It was only last night that she told them that he was black.

And it hadn’t gone over well with her husband. He’d said something inappropriate and narrow-minded, and their daughter had responded in kind.

“Don’t you call me racist!” He shouted at their daughter.

“Then don’t give me a reason to call you one.” She’d fired back, before storming into her room and slamming the door.

They hadn’t spoken since, and time was fast running out.

Her husband looked in the rear view mirror and cleared his throat. “Does he love you? Treat you right?”

“Dad, you raised me right.” She said, finally looking at him. “I wouldn’t be with him if he didn’t.”

That made him pause, then nod.

“Good. But he’s still sleeping on the couch.”

Memphis Note
It’s always a tricky thing living in a city like Memphis, a city where racial tension is felt by all, but buried just far enough under the surface so no one talks about it. And it can often surprise you when they’ll flare up. An educated man saying something stupid, a rich man being petty, a disapproving silence instead of a welcoming hello. Really, the only thing you can do is just make up for the idiots by being even more accepting of your fellow man.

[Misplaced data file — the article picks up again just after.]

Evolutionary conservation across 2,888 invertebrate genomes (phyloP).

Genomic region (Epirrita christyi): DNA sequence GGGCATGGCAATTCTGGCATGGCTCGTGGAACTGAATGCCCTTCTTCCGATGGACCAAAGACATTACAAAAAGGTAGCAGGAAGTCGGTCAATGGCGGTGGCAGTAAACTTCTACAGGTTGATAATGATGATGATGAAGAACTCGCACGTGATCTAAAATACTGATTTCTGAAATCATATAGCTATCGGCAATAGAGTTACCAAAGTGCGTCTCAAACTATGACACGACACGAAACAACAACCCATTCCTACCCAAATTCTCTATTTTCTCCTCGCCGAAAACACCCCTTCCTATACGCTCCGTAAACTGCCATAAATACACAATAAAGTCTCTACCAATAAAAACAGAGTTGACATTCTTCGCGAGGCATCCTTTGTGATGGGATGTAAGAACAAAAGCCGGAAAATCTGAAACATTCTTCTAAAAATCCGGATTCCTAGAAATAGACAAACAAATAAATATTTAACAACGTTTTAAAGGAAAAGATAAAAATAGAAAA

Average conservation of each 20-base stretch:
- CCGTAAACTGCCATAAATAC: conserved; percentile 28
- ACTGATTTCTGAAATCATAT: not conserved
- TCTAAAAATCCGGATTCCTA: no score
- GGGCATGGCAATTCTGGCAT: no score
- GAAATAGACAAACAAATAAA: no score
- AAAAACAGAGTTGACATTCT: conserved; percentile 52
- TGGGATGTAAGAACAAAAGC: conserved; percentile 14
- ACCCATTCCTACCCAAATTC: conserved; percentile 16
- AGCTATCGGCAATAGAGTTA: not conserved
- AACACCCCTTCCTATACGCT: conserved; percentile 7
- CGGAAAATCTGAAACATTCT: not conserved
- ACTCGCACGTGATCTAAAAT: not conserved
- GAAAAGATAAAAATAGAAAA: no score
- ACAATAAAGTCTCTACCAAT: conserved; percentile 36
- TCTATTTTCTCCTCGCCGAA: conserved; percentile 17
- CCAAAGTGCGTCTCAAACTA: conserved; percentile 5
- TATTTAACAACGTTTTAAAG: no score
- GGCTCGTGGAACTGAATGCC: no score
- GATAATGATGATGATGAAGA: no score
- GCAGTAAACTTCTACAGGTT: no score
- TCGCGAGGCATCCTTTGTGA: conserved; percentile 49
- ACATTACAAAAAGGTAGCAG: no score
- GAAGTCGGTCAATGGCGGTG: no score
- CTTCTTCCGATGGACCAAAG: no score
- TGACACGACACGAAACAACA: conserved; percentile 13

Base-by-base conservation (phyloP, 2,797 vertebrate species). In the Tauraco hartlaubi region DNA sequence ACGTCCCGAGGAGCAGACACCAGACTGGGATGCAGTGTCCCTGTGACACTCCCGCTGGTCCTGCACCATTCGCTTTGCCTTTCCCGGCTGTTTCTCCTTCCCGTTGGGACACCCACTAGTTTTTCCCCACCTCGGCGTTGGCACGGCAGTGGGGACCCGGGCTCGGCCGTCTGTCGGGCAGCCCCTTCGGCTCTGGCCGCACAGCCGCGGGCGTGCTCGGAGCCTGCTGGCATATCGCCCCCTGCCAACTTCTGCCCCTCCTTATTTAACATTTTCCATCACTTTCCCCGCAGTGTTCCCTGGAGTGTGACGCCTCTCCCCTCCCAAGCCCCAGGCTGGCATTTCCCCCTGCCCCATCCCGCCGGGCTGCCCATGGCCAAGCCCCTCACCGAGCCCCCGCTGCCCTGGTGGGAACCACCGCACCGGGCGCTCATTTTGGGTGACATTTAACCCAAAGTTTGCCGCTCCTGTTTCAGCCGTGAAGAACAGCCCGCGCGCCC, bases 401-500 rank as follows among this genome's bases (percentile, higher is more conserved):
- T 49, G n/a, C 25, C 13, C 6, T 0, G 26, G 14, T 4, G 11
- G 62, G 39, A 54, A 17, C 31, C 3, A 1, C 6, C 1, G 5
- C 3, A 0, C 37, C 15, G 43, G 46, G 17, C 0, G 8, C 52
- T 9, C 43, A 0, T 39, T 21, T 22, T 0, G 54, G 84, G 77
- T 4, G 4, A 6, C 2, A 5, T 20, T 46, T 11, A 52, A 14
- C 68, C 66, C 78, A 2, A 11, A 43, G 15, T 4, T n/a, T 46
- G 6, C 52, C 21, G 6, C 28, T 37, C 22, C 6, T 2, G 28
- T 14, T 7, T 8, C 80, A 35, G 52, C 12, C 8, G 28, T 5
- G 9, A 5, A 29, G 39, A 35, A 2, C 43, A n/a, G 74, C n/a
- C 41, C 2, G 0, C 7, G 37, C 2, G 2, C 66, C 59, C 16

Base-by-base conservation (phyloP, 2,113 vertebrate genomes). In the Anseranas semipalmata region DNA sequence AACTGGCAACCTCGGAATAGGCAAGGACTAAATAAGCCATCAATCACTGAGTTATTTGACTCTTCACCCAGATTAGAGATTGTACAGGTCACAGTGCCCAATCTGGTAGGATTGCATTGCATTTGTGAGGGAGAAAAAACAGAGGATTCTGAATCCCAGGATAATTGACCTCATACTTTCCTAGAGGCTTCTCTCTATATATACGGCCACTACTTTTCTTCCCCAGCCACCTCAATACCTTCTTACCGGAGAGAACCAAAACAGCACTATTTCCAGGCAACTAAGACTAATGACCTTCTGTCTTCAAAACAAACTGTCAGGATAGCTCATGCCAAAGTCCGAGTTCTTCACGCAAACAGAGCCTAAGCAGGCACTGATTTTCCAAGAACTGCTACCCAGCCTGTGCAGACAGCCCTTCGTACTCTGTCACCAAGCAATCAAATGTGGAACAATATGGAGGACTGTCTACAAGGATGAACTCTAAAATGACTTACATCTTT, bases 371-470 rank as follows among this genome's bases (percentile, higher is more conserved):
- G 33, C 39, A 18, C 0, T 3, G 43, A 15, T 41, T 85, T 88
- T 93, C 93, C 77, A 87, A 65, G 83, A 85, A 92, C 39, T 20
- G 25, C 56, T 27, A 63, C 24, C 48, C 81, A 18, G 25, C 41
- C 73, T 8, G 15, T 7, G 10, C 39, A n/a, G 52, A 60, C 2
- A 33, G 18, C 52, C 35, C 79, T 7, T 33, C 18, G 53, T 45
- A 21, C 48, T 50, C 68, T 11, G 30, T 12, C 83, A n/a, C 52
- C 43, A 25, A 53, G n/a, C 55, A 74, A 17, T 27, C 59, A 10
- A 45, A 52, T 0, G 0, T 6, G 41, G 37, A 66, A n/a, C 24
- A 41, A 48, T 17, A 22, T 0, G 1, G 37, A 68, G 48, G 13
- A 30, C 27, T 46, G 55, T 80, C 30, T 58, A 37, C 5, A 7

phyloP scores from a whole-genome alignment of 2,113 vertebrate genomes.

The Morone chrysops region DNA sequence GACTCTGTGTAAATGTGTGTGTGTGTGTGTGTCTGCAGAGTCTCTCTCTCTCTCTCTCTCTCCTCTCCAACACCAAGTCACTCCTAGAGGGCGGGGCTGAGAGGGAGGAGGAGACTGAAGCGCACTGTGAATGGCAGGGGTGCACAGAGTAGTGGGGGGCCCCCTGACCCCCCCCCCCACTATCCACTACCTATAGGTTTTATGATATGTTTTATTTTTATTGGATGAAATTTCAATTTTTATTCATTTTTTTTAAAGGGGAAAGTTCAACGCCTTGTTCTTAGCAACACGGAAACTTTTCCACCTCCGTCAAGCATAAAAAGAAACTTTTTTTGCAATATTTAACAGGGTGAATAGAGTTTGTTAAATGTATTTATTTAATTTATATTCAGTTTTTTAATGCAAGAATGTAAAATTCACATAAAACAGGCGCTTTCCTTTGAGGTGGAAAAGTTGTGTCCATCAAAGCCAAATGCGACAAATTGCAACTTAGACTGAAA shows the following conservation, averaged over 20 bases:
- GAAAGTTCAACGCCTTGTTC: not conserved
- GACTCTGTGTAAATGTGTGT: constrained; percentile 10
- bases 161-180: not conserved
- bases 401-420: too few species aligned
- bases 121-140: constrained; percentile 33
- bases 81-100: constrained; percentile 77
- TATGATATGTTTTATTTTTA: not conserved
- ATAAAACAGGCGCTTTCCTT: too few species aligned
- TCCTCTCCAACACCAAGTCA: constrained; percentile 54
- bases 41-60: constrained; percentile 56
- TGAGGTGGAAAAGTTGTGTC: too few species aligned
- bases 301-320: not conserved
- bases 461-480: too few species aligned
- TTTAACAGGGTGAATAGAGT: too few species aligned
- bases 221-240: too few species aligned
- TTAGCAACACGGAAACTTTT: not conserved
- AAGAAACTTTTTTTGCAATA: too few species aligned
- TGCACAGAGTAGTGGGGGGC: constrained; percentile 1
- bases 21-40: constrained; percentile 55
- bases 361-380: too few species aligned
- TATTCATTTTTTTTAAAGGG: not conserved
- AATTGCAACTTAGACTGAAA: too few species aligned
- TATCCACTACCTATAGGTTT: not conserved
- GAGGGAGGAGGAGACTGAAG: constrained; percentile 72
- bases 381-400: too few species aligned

Annabeth Novitzki

The good lieutenant escorted her home from the dance, he and the belle weathering scornful looks from the old families and pro-secession youth.

He opened the white picket gate that encircled her home, and let her through. As she passed, her elbow grazed his side and he winced.

“My good sir, are you alright?” She asked, a concerned look on her face.

“It’s nothing. Merely bruises from a few locals that had too much to drink, and wouldn’t bow to proper authority. I assure you, they came out far worse than we did.”

“So brave.” She pressed her linen handkerchief into his his palm. It was soft and warm, and he imagined it smelled of her. “Here, this shall protect you from such danger in the future.”